Valleyview residents concerned about increased traffic at Owl Road intersection | iNFOnews | Thompson-Okanagan's News Source

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Kamloops News

Valleyview residents concerned about increased traffic at Owl Road intersection

KAMLOOPS - A group of Valleyview residents are concerned how increased traffic out of the Owl Road Landfill could impact safety in the area.

Concern over the safety and ability of the intersection at Owl Road and Valleyview Drive to handle increased traffic at the repurposed landfill led Michael Popoff and a group of area residents to speak up at a council meeting yesterday, Oct. 6.

Popoff is asking the city to build a new entrance into the landfill off of Highland Drive. The property will also be used by public works as a staging area for snow removal, leading the group to believe there will be more heavy traffic on Valleyview Drive.

Popoff and the group claim the landfill exit onto Highland Drive is a safer intersection with greater lines of site and connects easily out to Highway 1. They don't believe the Owl Road and Valleyview Drive intersection can be improved.

According to Jen Fretz, the public works director, a road off of Highland Drive was expected to cost over $1 million,  $700,000 more than budgeted for, and deemed too expensive. She also says traffic was not expected to increase significantly.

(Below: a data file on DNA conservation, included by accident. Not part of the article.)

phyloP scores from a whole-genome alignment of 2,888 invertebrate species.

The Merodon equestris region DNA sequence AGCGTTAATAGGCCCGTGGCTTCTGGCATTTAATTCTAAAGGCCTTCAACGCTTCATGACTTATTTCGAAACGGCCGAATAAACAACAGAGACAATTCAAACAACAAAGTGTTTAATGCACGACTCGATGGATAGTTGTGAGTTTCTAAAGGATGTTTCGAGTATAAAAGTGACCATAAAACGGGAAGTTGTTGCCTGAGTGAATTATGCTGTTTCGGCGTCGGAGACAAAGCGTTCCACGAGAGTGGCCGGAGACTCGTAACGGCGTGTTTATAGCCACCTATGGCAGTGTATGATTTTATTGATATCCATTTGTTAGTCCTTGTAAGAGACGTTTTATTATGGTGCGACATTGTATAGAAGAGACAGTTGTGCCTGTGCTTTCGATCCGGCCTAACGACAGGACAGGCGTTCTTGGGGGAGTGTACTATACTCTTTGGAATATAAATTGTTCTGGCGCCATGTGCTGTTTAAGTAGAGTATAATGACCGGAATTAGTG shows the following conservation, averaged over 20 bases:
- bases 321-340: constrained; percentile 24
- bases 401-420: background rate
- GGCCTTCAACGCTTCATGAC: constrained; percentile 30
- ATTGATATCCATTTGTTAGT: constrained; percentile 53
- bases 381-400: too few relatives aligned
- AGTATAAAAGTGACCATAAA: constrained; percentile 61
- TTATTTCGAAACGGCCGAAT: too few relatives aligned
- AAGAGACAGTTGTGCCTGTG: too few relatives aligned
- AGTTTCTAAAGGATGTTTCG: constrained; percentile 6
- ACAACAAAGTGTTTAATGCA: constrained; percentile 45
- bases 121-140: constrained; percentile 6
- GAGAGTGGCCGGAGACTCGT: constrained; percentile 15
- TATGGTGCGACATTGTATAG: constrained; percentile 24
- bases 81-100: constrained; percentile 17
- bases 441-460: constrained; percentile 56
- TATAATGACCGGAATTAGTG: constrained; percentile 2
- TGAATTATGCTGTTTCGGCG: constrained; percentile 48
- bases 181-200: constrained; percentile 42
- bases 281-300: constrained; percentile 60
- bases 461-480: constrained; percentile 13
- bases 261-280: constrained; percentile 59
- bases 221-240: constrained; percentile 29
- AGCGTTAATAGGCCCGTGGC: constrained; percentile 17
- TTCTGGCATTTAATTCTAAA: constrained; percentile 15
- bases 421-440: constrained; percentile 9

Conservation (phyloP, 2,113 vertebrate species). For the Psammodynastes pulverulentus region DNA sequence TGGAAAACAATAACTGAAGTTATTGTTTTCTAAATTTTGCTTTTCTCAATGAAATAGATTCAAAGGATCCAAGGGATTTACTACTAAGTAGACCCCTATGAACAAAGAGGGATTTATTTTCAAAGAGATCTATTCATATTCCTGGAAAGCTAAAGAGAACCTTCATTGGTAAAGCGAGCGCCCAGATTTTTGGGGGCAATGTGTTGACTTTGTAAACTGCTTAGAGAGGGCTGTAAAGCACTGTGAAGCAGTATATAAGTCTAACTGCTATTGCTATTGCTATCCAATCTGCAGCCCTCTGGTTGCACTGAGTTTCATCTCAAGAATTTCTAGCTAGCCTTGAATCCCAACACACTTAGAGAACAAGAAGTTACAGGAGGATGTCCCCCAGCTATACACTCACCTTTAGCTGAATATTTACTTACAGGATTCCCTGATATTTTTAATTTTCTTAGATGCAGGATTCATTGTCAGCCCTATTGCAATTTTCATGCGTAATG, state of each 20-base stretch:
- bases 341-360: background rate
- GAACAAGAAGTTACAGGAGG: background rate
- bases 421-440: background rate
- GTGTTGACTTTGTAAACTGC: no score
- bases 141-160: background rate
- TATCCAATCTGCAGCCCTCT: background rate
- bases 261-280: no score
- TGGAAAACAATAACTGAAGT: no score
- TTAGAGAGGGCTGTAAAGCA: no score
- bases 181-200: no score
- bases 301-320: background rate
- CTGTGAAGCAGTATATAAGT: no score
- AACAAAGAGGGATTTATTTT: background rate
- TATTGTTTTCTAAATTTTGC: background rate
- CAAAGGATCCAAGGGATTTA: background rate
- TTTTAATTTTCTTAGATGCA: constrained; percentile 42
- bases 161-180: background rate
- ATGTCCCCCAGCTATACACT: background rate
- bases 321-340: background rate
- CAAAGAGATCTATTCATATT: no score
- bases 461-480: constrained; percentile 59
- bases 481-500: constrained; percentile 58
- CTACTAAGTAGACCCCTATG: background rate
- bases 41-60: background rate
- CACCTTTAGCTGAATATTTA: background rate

While other councillors were also concerned about the associated costs, they eventually sided with Mayor Peter Milobar’s logic that the Owl Road landfill was expected to be used until 2052 so whatever decision was made needed to be the right one.

Milobar said what is cheap wasn’t the issue, they had to construct the safest intersection, earning him applause from the Valleyview residents in attendance.

Council decided a comparative study as to the better access and safety of both intersections.

The City of Kamloops will spend $10 million to buy the Owl Road Landfill and repurpose it as a resource recovery centre to dispose of construction and demolition waste. The landfill will also serve as a satellite yard for the public works department to help provide more effective snow removal, street sweeping and park maintenance.

The city takes possession of the Owl Road Landfill Dec. 15.

To contact a reporter for this story, email Dana Reynolds at or call 250-819-6089. To contact an editor, email or call 250-718-2724.

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